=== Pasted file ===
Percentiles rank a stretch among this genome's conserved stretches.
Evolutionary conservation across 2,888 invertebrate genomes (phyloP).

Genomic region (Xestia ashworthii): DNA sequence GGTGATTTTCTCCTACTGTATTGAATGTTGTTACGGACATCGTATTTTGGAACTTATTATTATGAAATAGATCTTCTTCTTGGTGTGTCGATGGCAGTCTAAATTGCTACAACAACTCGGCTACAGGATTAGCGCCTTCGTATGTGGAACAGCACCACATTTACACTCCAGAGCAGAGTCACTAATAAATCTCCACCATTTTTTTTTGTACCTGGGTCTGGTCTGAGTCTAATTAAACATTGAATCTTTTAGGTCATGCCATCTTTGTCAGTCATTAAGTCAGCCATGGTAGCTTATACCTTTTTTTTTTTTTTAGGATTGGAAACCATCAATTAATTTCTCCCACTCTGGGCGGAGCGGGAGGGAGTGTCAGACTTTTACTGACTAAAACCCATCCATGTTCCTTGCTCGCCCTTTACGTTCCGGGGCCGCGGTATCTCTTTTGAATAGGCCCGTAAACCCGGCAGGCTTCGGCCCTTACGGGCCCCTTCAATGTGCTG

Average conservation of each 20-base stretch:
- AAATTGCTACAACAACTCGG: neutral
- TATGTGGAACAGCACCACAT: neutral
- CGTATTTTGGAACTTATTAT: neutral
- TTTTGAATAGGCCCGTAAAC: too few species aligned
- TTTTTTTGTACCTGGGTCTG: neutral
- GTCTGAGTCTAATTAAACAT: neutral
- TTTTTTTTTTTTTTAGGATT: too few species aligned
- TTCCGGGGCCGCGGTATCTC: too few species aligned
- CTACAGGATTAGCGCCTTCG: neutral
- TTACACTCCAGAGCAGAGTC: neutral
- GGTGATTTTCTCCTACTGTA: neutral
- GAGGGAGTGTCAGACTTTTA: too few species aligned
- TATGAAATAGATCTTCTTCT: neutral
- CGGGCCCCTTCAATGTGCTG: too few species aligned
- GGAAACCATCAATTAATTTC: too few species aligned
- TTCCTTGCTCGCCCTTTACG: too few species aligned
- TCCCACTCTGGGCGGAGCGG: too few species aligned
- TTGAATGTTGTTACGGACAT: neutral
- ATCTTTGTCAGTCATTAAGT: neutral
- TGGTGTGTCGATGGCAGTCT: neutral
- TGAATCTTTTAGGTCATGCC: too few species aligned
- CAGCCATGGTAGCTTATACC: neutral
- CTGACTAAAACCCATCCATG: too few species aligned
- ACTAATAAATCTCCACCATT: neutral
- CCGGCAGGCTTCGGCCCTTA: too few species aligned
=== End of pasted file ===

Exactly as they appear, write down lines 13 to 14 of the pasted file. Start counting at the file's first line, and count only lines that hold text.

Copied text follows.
- CTACAGGATTAGCGCCTTCG: neutral
- TTACACTCCAGAGCAGAGTC: neutral